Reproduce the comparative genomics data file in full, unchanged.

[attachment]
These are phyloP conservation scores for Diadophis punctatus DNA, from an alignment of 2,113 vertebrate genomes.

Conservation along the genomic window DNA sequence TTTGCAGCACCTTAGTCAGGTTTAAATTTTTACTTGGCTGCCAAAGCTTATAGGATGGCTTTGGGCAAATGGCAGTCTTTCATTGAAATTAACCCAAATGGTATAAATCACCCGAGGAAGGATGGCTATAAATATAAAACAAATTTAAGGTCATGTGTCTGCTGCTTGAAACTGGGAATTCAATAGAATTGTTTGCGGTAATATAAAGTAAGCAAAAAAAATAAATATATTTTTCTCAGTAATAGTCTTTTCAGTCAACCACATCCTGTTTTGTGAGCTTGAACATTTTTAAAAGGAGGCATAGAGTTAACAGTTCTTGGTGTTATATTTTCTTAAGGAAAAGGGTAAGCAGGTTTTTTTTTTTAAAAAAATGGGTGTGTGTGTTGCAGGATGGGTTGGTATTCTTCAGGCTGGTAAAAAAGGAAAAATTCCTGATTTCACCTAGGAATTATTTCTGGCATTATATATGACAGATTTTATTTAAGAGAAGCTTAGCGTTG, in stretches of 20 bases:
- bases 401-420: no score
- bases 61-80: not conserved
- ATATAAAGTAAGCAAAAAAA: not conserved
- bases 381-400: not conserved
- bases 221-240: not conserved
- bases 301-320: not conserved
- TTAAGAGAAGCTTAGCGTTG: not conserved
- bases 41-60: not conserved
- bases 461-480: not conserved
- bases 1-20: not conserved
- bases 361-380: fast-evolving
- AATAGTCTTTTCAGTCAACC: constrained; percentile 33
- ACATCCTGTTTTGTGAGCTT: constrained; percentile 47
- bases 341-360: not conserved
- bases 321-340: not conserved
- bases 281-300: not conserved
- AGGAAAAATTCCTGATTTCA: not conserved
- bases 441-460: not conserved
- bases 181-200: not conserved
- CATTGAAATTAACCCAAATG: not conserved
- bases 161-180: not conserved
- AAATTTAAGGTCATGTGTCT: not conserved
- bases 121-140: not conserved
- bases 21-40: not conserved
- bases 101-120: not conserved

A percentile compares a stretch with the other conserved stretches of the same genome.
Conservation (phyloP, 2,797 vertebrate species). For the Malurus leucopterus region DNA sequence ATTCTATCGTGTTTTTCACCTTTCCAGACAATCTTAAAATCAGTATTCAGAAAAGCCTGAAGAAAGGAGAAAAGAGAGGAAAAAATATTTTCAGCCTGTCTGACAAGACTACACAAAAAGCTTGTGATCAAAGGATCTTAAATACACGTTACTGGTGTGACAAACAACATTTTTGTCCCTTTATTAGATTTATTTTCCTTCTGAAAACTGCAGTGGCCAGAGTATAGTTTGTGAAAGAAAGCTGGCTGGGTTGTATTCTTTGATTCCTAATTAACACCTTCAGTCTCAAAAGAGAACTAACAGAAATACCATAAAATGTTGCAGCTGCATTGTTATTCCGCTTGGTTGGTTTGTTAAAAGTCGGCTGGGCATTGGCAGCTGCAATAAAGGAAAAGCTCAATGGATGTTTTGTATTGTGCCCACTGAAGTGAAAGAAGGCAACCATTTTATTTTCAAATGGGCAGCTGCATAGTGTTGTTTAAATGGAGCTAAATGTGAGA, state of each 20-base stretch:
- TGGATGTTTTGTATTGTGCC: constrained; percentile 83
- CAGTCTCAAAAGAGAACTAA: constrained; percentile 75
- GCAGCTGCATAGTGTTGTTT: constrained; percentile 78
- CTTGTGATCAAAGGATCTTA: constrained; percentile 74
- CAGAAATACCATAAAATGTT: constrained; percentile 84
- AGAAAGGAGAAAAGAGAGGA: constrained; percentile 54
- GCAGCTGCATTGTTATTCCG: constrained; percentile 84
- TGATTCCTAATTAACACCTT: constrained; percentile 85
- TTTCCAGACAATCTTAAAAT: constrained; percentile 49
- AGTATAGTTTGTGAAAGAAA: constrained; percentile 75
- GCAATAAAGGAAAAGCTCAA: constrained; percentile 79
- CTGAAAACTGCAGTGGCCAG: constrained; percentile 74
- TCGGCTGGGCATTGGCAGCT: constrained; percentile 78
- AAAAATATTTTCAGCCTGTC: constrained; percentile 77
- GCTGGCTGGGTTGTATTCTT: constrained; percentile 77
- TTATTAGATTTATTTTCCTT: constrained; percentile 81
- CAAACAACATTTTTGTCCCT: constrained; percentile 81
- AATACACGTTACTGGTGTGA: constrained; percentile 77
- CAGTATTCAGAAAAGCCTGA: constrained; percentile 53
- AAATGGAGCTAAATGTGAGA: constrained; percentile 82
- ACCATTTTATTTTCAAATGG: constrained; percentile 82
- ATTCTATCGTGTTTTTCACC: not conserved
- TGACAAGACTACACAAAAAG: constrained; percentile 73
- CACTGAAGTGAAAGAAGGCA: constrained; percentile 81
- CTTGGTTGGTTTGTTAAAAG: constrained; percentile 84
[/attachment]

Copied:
These are phyloP conservation scores for Diadophis punctatus DNA, from an alignment of 2,113 vertebrate genomes.

Conservation along the genomic window DNA sequence TTTGCAGCACCTTAGTCAGGTTTAAATTTTTACTTGGCTGCCAAAGCTTATAGGATGGCTTTGGGCAAATGGCAGTCTTTCATTGAAATTAACCCAAATGGTATAAATCACCCGAGGAAGGATGGCTATAAATATAAAACAAATTTAAGGTCATGTGTCTGCTGCTTGAAACTGGGAATTCAATAGAATTGTTTGCGGTAATATAAAGTAAGCAAAAAAAATAAATATATTTTTCTCAGTAATAGTCTTTTCAGTCAACCACATCCTGTTTTGTGAGCTTGAACATTTTTAAAAGGAGGCATAGAGTTAACAGTTCTTGGTGTTATATTTTCTTAAGGAAAAGGGTAAGCAGGTTTTTTTTTTTAAAAAAATGGGTGTGTGTGTTGCAGGATGGGTTGGTATTCTTCAGGCTGGTAAAAAAGGAAAAATTCCTGATTTCACCTAGGAATTATTTCTGGCATTATATATGACAGATTTTATTTAAGAGAAGCTTAGCGTTG, in stretches of 20 bases:
- bases 401-420: no score
- bases 61-80: not conserved
- ATATAAAGTAAGCAAAAAAA: not conserved
- bases 381-400: not conserved
- bases 221-240: not conserved
- bases 301-320: not conserved
- TTAAGAGAAGCTTAGCGTTG: not conserved
- bases 41-60: not conserved
- bases 461-480: not conserved
- bases 1-20: not conserved
- bases 361-380: fast-evolving
- AATAGTCTTTTCAGTCAACC: constrained; percentile 33
- ACATCCTGTTTTGTGAGCTT: constrained; percentile 47
- bases 341-360: not conserved
- bases 321-340: not conserved
- bases 281-300: not conserved
- AGGAAAAATTCCTGATTTCA: not conserved
- bases 441-460: not conserved
- bases 181-200: not conserved
- CATTGAAATTAACCCAAATG: not conserved
- bases 161-180: not conserved
- AAATTTAAGGTCATGTGTCT: not conserved
- bases 121-140: not conserved
- bases 21-40: not conserved
- bases 101-120: not conserved

A percentile compares a stretch with the other conserved stretches of the same genome.
Conservation (phyloP, 2,797 vertebrate species). For the Malurus leucopterus region DNA sequence ATTCTATCGTGTTTTTCACCTTTCCAGACAATCTTAAAATCAGTATTCAGAAAAGCCTGAAGAAAGGAGAAAAGAGAGGAAAAAATATTTTCAGCCTGTCTGACAAGACTACACAAAAAGCTTGTGATCAAAGGATCTTAAATACACGTTACTGGTGTGACAAACAACATTTTTGTCCCTTTATTAGATTTATTTTCCTTCTGAAAACTGCAGTGGCCAGAGTATAGTTTGTGAAAGAAAGCTGGCTGGGTTGTATTCTTTGATTCCTAATTAACACCTTCAGTCTCAAAAGAGAACTAACAGAAATACCATAAAATGTTGCAGCTGCATTGTTATTCCGCTTGGTTGGTTTGTTAAAAGTCGGCTGGGCATTGGCAGCTGCAATAAAGGAAAAGCTCAATGGATGTTTTGTATTGTGCCCACTGAAGTGAAAGAAGGCAACCATTTTATTTTCAAATGGGCAGCTGCATAGTGTTGTTTAAATGGAGCTAAATGTGAGA, state of each 20-base stretch:
- TGGATGTTTTGTATTGTGCC: constrained; percentile 83
- CAGTCTCAAAAGAGAACTAA: constrained; percentile 75
- GCAGCTGCATAGTGTTGTTT: constrained; percentile 78
- CTTGTGATCAAAGGATCTTA: constrained; percentile 74
- CAGAAATACCATAAAATGTT: constrained; percentile 84
- AGAAAGGAGAAAAGAGAGGA: constrained; percentile 54
- GCAGCTGCATTGTTATTCCG: constrained; percentile 84
- TGATTCCTAATTAACACCTT: constrained; percentile 85
- TTTCCAGACAATCTTAAAAT: constrained; percentile 49
- AGTATAGTTTGTGAAAGAAA: constrained; percentile 75
- GCAATAAAGGAAAAGCTCAA: constrained; percentile 79
- CTGAAAACTGCAGTGGCCAG: constrained; percentile 74
- TCGGCTGGGCATTGGCAGCT: constrained; percentile 78
- AAAAATATTTTCAGCCTGTC: constrained; percentile 77
- GCTGGCTGGGTTGTATTCTT: constrained; percentile 77
- TTATTAGATTTATTTTCCTT: constrained; percentile 81
- CAAACAACATTTTTGTCCCT: constrained; percentile 81
- AATACACGTTACTGGTGTGA: constrained; percentile 77
- CAGTATTCAGAAAAGCCTGA: constrained; percentile 53
- AAATGGAGCTAAATGTGAGA: constrained; percentile 82
- ACCATTTTATTTTCAAATGG: constrained; percentile 82
- ATTCTATCGTGTTTTTCACC: not conserved
- TGACAAGACTACACAAAAAG: constrained; percentile 73
- CACTGAAGTGAAAGAAGGCA: constrained; percentile 81
- CTTGGTTGGTTTGTTAAAAG: constrained; percentile 84